Compound Interest Vs Simple Interest on Checking

Does your checking account pay simple interest vs compound interest? Understand the difference to earn the most interest on checking account funds.
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How do you calculate interest on a checking account? Many people don’t even bother, thinking it’s not enough to worry about. But if you’re interested in maximizing every dollar in your finances, the issue is worth examining.

Simple interest vs compound interest

Simple interest is easy to calculate. If you deposit $100 in a checking account that pays 2 percent interest annually, at the end of the year (assuming your balance stayed steady), you should have $102 dollars — your original balance plus $2 interest paid by the bank.

Compounding interest, or “interest on interest,” is calculated periodically, pushing the balance upward. Then interest is paid on the new (higher) balance. The calculation depends on when interest is credited to the account.

There are tools available to make calculating checking account interest rates easy, including a compound interest calculator. Compounding interest adds up more quickly than simple interest does, whether you’re paying it (mortgage) or it’s being paid to you (checking or savings account).

How to calculate interest for checking accounts

Checking account interest rates

It depends on the bank and the account terms, but checking account interest is usually compounding interest that is calculated daily and credited at the end of the billing cycle. This means the bank pays the interest at the end of the month, but calculates the interest on a daily basis.

Interest rates vary according to many factors, including market conditions, account type and the financial institution. Because banks generally want to attract customers with more to deposit, carrying a higher balance may earn you a higher rate.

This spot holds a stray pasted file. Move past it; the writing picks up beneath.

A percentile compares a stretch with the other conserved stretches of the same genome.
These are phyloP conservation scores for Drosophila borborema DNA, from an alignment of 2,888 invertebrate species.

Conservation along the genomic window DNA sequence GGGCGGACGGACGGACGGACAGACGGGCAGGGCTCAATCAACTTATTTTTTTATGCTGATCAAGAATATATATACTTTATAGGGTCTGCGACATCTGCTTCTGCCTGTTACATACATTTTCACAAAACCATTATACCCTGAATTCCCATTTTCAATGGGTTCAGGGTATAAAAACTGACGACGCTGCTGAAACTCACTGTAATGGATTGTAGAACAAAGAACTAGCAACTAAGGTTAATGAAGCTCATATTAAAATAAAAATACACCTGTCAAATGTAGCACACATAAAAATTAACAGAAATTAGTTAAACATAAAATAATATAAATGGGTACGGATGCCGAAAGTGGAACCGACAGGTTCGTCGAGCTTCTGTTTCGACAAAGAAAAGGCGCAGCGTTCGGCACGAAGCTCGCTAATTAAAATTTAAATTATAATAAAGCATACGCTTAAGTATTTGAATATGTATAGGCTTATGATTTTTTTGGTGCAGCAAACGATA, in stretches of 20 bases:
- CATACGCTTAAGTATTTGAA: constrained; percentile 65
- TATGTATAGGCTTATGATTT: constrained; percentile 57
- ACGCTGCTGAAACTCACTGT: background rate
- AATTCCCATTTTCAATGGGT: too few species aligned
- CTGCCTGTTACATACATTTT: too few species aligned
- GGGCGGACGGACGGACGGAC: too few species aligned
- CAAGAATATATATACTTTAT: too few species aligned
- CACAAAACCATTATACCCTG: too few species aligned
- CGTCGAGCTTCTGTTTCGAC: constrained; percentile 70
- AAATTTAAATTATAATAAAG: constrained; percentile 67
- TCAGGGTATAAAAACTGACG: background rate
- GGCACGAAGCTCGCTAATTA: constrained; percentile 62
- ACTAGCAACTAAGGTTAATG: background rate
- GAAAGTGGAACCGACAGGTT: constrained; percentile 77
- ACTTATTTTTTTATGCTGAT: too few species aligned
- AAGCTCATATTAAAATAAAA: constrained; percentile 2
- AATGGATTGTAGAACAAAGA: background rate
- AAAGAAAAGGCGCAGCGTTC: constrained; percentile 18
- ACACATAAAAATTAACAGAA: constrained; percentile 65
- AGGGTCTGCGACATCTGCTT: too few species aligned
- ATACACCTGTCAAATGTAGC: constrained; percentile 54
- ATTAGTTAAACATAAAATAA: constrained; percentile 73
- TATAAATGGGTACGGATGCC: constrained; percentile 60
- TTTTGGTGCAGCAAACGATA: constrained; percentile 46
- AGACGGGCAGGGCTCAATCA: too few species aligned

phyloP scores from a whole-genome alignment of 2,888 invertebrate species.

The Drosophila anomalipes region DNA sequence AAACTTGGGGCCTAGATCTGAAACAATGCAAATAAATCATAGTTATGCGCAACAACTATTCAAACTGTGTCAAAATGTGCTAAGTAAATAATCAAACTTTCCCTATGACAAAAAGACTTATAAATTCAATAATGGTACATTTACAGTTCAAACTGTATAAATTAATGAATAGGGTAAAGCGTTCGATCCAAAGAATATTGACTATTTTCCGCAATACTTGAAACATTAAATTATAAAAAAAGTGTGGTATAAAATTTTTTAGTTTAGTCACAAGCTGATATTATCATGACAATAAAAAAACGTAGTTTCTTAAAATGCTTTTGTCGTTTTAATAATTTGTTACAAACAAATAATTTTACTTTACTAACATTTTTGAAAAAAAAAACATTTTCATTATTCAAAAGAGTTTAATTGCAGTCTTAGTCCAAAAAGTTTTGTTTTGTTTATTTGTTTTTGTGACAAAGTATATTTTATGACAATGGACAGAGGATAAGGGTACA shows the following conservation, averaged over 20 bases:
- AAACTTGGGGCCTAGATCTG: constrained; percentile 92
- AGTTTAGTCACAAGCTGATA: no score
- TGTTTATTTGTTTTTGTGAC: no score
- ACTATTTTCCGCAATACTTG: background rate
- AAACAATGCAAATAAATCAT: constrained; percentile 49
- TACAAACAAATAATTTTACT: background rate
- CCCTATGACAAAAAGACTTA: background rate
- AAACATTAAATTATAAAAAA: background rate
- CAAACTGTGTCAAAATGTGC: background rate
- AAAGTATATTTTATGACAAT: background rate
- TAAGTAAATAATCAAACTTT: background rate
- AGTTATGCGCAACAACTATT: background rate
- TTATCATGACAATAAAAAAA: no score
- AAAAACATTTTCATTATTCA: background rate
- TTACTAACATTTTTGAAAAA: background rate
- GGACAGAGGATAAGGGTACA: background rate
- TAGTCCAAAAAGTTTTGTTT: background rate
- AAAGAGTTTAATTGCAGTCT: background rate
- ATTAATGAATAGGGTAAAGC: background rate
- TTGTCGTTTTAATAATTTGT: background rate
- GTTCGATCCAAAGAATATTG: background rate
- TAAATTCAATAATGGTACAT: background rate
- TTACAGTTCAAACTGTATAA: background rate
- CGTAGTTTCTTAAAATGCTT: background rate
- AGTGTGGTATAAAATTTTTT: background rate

Compound interest calculator: worth it?

Some claim that if you’re interested in learning how to calculate interest on a checking account, you may also be in the market for other types of accounts. There is some logic to this argument. Other financial products, such as savings or money market accounts, typically pay higher interest than checking accounts, which are meant more for paying your regular expenses than generating interest income.

That said, high-interest checking accounts pay interest equal to or even better than the typical savings or money market account. These accounts are often available at online banks, which frequently offer higher rates than do many brick-and-mortar banks.

If you’re interested in getting the most from your checking account, its interest is one component to review. But to learn more about these types of accounts, visit’s checking accounts page for more information on current terms and offers.

About Author
Andrew Freiburghouse joins as a contributor specializing in tax and personal finance topics. Over the course of seven years, Andrew Freiburghouse prepared approximately 7,000 tax returns as a junior partner at Los Angeles tax preparation firm Pronto Income Tax of California, Inc. He also represented numerous clients before the Internal Revenue Service, in one case helping to reduce a taxpayer’s IRS debt from $72,000 to $700. Andrew lives in Brooklyn, NY, and is in the process of starting up his own tax practice